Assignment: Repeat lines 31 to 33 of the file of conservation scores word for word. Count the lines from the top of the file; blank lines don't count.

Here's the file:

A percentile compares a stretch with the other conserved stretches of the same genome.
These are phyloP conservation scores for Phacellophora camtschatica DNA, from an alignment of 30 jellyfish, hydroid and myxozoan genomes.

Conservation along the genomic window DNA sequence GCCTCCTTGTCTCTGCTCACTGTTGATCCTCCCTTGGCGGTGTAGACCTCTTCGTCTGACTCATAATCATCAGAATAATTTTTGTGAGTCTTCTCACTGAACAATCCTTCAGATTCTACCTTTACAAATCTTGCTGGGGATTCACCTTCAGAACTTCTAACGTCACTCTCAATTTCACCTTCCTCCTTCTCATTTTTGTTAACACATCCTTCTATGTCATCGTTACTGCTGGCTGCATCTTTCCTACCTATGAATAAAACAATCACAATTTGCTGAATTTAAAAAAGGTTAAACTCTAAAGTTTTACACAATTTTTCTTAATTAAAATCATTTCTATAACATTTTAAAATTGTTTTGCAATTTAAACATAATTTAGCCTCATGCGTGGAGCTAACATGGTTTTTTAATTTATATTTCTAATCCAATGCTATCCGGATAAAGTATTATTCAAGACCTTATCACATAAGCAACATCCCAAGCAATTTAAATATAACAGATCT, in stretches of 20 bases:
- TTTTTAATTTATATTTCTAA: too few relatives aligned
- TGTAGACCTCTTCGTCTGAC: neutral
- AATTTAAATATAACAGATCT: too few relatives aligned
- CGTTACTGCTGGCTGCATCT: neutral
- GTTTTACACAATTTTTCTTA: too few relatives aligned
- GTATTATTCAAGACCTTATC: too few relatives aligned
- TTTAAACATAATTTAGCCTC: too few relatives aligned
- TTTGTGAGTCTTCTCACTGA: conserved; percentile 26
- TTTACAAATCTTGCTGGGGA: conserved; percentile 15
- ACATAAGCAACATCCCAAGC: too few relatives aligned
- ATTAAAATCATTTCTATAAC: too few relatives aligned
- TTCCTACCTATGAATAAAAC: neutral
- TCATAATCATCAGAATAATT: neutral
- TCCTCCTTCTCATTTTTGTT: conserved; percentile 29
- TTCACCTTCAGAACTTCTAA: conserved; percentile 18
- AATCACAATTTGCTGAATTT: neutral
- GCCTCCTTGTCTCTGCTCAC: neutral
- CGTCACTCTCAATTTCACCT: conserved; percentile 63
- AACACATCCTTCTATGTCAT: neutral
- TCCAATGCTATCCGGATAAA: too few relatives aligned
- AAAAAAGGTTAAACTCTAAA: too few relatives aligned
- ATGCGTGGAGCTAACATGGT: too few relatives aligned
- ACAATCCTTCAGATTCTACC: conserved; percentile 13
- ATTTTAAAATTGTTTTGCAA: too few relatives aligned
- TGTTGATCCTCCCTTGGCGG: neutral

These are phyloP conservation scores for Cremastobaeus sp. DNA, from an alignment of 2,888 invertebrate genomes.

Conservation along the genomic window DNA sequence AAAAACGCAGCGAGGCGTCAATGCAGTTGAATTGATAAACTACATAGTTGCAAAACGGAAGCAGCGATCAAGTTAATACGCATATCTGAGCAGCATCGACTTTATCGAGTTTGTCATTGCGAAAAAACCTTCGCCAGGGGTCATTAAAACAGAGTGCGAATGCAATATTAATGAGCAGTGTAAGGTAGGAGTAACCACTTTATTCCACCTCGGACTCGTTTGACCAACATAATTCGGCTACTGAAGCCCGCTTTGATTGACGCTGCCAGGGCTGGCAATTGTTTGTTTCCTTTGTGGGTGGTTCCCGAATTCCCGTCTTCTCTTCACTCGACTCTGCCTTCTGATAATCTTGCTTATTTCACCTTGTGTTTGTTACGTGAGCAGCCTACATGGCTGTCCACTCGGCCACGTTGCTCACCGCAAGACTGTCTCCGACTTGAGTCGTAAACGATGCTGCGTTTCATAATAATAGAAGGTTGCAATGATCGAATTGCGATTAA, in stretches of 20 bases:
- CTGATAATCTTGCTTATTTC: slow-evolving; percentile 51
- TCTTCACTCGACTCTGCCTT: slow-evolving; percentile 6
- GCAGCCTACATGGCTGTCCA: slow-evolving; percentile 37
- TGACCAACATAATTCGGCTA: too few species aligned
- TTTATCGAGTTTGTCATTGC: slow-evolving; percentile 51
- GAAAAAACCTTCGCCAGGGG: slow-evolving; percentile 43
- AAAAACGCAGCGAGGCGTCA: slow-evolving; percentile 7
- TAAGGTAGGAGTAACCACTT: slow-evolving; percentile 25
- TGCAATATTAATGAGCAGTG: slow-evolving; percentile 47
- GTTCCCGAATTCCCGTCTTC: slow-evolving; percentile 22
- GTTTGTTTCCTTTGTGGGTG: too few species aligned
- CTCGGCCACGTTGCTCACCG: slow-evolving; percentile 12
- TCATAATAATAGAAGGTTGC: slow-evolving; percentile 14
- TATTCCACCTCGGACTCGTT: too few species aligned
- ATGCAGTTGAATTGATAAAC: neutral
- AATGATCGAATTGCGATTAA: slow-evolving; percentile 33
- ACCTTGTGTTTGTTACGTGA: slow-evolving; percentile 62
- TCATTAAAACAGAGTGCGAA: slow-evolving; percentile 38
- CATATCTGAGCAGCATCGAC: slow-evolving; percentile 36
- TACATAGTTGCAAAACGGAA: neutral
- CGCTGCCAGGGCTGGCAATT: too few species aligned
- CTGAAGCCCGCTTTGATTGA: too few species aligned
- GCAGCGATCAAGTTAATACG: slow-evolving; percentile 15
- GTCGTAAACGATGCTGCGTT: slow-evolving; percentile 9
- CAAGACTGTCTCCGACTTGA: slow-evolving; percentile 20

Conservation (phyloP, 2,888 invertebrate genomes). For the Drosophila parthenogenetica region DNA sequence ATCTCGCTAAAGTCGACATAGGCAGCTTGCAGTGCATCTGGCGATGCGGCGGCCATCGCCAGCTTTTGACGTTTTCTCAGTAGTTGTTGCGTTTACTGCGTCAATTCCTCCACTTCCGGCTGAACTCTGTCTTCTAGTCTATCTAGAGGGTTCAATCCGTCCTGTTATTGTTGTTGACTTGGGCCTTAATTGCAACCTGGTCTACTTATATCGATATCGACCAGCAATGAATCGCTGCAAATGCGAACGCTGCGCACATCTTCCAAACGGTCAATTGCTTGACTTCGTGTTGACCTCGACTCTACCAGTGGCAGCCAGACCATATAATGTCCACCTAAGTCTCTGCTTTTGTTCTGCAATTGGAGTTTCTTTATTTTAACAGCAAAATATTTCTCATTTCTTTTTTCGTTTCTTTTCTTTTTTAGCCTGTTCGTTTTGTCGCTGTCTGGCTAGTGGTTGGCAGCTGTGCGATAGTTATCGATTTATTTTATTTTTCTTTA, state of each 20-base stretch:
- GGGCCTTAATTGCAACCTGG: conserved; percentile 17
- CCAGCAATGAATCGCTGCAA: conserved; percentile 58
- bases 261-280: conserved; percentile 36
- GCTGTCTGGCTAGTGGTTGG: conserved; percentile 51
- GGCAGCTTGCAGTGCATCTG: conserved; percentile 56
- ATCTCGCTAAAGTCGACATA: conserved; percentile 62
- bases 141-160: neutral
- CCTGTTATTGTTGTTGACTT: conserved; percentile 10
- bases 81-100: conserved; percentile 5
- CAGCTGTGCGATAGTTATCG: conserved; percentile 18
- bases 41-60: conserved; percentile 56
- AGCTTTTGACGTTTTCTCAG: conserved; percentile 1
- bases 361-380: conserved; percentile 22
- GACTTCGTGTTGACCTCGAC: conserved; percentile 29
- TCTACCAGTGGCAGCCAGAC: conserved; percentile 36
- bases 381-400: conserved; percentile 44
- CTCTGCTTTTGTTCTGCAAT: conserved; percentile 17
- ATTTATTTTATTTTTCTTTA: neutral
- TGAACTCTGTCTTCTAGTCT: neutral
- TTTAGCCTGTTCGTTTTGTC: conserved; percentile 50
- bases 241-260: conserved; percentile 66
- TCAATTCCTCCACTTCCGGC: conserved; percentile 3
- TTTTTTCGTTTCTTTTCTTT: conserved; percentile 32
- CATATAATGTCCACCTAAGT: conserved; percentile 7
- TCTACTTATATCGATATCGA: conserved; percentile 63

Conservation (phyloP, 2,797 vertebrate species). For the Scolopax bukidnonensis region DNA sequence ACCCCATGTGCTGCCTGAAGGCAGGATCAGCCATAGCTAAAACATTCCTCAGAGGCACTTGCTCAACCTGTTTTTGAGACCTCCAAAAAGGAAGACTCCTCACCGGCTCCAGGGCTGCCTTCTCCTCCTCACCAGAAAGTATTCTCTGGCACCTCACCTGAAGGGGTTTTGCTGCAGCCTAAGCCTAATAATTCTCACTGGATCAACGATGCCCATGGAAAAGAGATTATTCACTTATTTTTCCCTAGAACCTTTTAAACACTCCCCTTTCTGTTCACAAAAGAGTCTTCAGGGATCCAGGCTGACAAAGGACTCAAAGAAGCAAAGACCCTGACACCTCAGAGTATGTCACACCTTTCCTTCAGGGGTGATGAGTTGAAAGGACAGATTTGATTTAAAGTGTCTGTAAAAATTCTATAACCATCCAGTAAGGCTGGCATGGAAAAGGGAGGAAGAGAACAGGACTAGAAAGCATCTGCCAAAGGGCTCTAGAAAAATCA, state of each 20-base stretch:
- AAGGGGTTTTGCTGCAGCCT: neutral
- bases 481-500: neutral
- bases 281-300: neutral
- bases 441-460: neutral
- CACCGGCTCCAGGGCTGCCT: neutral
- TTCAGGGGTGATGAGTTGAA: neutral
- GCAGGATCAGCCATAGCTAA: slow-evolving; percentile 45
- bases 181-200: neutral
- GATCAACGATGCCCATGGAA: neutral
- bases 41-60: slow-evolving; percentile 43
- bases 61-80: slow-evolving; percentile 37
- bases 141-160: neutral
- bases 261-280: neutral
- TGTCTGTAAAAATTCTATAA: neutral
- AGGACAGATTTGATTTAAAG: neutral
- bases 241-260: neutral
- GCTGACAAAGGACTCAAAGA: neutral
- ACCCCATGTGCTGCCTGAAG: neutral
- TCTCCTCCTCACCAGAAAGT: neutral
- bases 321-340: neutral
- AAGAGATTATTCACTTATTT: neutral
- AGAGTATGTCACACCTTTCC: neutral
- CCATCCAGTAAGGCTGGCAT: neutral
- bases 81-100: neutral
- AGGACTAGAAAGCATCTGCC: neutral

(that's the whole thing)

- CTGATAATCTTGCTTATTTC: slow-evolving; percentile 51
- TCTTCACTCGACTCTGCCTT: slow-evolving; percentile 6
- GCAGCCTACATGGCTGTCCA: slow-evolving; percentile 37